Furthermore he requested information about:
"which territories are likely to become ripe for independence over the next few years - or, even if they are not ready for it, will demand it so insistently that their claims cannot be denied - and at what date that stage is likely to be reached in each case."
From these statements, it is clear that a reduction in Britain's imperial commitments was considered even before the review was completed:
"There are presumably places where it is of vital interest to us that we should maintain our influence, and others where there is no United Kingdom interest in resisting constitutional change even if it seems likely to lead eventually to secession from the Commonwealth."
Despite his Prime Minister's heavy hints at an escalation of the decolonisation process, Alan Lennox-Boyd perhaps deluded himself into failing to realise the true extent of Macmillan's likely course of action upon receiving the cost benefit analysis. This is perhaps most starkly revealed when he wrote to Lord Salisbury about Macmillan's above quotes:
"I have assumed that, in using the word 'independence' in this context, the Prime Minister had in mind the status which we usually describe as internal self-government. It is generally recognised that, whereas some territories, by themselves or in federal arrangement with others, should eventually attain independence as full Members of the Commonwealth (ie on the model of Ghana and the Malay Federation), there will remain other territories which, in the foreseeable future at any rate, appear unlikely, for various reasons, to be able to acheive anything other than a considerable degree of internal self-government, with the United Kingdom remaining responsible for at least their defence and external relations"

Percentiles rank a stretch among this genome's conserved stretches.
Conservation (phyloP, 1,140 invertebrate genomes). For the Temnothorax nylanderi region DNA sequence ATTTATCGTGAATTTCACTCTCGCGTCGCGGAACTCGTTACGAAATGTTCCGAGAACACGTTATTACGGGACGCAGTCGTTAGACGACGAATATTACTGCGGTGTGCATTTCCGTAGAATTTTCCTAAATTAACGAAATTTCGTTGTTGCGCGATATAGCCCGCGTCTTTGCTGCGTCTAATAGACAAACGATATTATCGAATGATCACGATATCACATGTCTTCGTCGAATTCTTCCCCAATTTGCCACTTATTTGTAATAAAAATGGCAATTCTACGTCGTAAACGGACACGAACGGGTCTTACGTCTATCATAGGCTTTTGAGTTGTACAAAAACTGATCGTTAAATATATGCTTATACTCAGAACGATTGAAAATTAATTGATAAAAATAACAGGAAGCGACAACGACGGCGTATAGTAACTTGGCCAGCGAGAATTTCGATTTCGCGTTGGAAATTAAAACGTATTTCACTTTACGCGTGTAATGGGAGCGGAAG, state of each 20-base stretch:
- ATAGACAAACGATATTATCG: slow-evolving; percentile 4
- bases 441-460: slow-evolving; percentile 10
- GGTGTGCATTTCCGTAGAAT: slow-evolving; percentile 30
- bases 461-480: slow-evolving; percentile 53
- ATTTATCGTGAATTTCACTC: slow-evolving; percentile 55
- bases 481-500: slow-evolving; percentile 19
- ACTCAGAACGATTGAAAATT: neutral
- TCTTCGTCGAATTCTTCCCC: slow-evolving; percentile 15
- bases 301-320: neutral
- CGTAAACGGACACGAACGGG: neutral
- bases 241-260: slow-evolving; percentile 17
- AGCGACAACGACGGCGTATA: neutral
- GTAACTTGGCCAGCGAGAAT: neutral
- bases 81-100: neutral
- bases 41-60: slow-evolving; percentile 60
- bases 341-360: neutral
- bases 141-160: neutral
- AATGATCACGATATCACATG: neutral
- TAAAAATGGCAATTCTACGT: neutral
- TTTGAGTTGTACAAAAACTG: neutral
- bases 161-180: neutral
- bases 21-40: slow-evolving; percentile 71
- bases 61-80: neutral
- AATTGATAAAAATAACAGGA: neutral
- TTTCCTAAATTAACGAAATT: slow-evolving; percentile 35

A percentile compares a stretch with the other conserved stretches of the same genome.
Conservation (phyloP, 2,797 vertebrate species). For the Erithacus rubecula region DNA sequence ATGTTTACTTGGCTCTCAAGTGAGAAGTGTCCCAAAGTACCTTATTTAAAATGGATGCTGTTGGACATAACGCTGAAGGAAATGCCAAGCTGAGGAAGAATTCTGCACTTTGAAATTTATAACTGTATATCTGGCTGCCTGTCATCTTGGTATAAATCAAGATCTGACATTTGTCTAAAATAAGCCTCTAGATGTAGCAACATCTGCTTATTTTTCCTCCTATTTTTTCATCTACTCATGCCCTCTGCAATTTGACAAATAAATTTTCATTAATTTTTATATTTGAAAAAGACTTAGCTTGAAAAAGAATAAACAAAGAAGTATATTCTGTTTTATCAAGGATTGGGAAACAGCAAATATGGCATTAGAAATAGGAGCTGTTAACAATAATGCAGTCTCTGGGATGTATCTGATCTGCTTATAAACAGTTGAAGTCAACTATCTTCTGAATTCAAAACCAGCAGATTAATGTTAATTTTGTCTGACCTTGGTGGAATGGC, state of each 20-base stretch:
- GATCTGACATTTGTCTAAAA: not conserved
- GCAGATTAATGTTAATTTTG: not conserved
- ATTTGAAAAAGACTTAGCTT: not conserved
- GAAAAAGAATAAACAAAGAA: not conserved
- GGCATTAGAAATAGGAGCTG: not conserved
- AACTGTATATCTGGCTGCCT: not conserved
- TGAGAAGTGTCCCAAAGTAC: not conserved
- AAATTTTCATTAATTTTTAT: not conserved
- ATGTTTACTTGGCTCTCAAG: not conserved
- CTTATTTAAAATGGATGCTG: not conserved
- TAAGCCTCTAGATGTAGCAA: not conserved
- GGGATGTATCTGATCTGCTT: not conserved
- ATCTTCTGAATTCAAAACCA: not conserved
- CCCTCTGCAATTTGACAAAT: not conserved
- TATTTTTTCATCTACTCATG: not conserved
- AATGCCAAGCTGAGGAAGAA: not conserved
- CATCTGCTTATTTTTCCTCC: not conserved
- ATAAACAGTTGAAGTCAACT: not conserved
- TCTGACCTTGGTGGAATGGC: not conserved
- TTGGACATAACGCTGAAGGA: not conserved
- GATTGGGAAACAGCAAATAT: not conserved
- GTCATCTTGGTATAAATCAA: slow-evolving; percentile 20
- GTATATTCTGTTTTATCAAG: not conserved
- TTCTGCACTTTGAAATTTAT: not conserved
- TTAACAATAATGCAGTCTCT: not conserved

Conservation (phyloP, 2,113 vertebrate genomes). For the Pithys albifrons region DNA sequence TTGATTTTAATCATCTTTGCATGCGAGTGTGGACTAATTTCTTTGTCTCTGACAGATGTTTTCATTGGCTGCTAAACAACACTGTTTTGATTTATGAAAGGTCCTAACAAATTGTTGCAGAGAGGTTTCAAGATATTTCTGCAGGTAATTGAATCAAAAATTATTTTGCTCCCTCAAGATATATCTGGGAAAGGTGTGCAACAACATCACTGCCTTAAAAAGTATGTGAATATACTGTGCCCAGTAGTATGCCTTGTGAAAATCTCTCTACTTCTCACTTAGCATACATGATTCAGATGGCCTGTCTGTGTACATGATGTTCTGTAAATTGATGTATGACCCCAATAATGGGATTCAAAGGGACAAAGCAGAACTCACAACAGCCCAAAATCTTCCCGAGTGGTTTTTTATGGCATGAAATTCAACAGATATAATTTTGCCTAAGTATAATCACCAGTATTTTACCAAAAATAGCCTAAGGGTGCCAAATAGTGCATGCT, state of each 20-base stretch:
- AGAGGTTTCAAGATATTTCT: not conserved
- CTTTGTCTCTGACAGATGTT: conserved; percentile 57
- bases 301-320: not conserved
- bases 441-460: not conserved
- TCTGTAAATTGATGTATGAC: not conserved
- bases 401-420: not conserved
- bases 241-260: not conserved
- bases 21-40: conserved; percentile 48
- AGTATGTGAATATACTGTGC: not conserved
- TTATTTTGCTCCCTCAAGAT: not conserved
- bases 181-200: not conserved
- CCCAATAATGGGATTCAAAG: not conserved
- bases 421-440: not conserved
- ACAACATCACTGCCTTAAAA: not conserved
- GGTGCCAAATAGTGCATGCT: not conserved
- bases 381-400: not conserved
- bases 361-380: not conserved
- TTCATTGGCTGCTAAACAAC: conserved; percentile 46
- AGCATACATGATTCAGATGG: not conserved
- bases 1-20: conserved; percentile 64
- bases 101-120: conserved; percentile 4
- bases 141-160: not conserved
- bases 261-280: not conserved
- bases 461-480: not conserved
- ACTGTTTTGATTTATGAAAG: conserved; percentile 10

The cost benefit analysis did point out that Britain traded to a large degree with these colonies and that many of them held considerable sterling deposits. Furthermore, although Britain spent over £50 million a year on developing its colonies, the vast majority of the development budget for the empire came from the colonies themselves - which provided 5/6ths of the budget through local taxation and loans, and much of it was spent on British expertise and products to help with the development process. At a time when Sterling was still regarded as a world reserve currency, the size and importance of the Empire as an economic area was not to be totally ignored. However, against these costs needed to be added potential security costs for policing and defending these colonies, not least from their own independence movements.
It was not just Alan Lennox-Boyd who was concerned at a potential stampede for the exit. Norman Brook was also concerned that Britain might leave its colonies too soon and in too weakened a state to survive as viable political units:
"The United Kingdom stands to gain no credit for launching a number of immature, unstable and impoverished units whose performances as 'independent' countries would be an embarrassment and whose chaotic existence would be a temptation to our enemies."